Shareholder activists hate to see a company with too much cash. They rattle cages in hopes of getting a company to issue a one-time hefty dividend, or make some other bold move that can shake up a stock. But many companies simply refuse to listen. They know the economy cycles up and down, and they like to keep cash on hand for the next rainy day.
I did a little digging and was amazed to find out how many cash-rich companies we're talking about. Looking at the 1,500 companies that make up the S&P 400, 500 and 600, nearly 10% of them now have net cash levels worth at least 20% of their market value. And you don't need to focus on tiny, little-known companies to find these cash hoarders. Using $500 million as a minimum market value, and tightening that cash threshold to 25%, you can still find 56 companies that fit the bill, including names I'm a big fan of, such as Cree Inc. (Nasdaq: CREE), Google (Nasdaq: GOOG), Analog Devices (NYSE: ADI) and Polycom (Nasdaq: PLCM).
Remarkably, there are more than two dozen companies that have net cash that equals at least 33% of the company's market value. At some point soon, these companies may look to support their flagging stock prices with a buyback, an acquisition or a dividend boost. At a minimum, the huge cash balance gives some support to shares -- a key consideration in this panicky market.
It's no coincidence that the list is dominated by tech stocks. These companies always have a predilection for generating cash, though strong cash flow in recent years has left these companies with arguably too much cash, with more than enough money to handle any challenges an economic slowdown may bring.
Of course, some of these cash-rich tech plays, such as Dell (Nasdaq: DELL) and Cisco Systems (Nasdaq: CSCO) have recently delivered tepid quarterly results, and there are few reasons to expect these stocks to be bid up right now, except for their pristine balance sheets. All they can do is make the best of a bad situation. For Cisco, this means continued stocks buybacks, which have already shrunk the share count in dramatic fashion.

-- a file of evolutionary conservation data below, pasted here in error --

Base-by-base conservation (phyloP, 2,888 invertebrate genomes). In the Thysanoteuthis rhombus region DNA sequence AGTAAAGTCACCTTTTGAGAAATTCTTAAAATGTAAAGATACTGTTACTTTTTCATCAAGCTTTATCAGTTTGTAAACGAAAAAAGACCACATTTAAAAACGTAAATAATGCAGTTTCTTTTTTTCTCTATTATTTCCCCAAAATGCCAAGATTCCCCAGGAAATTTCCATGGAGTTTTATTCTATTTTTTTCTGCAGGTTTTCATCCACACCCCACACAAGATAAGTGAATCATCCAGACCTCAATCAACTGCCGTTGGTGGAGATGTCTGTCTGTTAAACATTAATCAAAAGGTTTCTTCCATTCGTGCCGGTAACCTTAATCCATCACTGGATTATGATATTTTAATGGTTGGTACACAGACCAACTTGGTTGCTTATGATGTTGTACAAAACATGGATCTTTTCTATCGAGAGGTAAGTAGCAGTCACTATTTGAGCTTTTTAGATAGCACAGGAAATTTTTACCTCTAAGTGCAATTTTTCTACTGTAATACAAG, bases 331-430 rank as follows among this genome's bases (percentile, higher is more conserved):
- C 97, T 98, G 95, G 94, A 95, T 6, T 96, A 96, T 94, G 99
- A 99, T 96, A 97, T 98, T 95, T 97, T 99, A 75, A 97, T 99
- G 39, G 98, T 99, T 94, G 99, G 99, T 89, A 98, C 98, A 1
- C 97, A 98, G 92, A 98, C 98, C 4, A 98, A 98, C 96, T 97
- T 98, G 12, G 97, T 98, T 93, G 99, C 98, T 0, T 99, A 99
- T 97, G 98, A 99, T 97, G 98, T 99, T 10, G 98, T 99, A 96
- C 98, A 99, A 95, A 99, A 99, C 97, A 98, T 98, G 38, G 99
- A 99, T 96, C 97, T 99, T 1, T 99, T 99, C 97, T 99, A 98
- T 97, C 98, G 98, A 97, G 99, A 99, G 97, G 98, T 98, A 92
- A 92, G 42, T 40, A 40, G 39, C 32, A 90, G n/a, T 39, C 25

A solid chip play
Yet there are some tech stocks with solid catalysts in this group. Take Nvidia (Nasdaq: NVDA) as an example. The chip maker is in the midst of a major push into the smartphone segment with the third generation of its Tegra chip, which has been designed into 30 different phones hitting the market this year.
Management thinks 25 million of these chips will ship this year, roughly double the amount shipped in 2011. The smartphone chip market has historically been dominated by Qualcomm (Nasdaq: QCOM), though a design win with Verizon (NYSE: VZ) and a number of Asian phone makers should make Nvidia a fast-growing number-two player in this market.
Shares of Nvidia have slumped to an 18-month low to a recent $12, though analysts at Needham see shares rebounding to $20. That's solid potential upside, with the company's net $5 a share in cash providing downside support.
Not just tech
Health care providers also seem to be trading on the cheap in relation to their cash positions. Take Humana (NYSE: HUM) as an example. After falling roughly 20% since the year began, the company is worth $12.4 billion on the market -- not much more than its $11.3 billion net cash position. Why so much cash? Because regulators like to see insurers maintain stable financial positions, but management appears to have overlooked the fact that rising annual cash flow has let the cash balance grow unchecked. It stood at just $5.4 billion at the end of 2008.
Management finally understands the need to put that cash to use, recently telling TheMedicare. A quicker way to satisfy investors? Beef up the dividend, which currently yields just 1.4%. With more than enough cash in place already, Humana could conceivably earmark all future cash flow toward the dividend and instantly create a 15% to 16% yield. Even a 6% dividend yield would keep most of the company's cash flow in house.ournal that Humana may pursue acquisitions that bolster the company's presence with
Risks to Consider: Management of these companies may look to make acquisitions with all of that cash, a move that is not always welcomed by investors. Dell, for example, has been an acquisition machine, and has little to show for it.
Action to Take --> The market sell-off is creating deep values, and the balance sheet is a fine place to start your research. These companies have built up embarrassingly high levels of cash, and the balance sheets now stand in stark contrast to the share prices. These stocks could fall further in this tough market, but the cash positions should cushion any blow.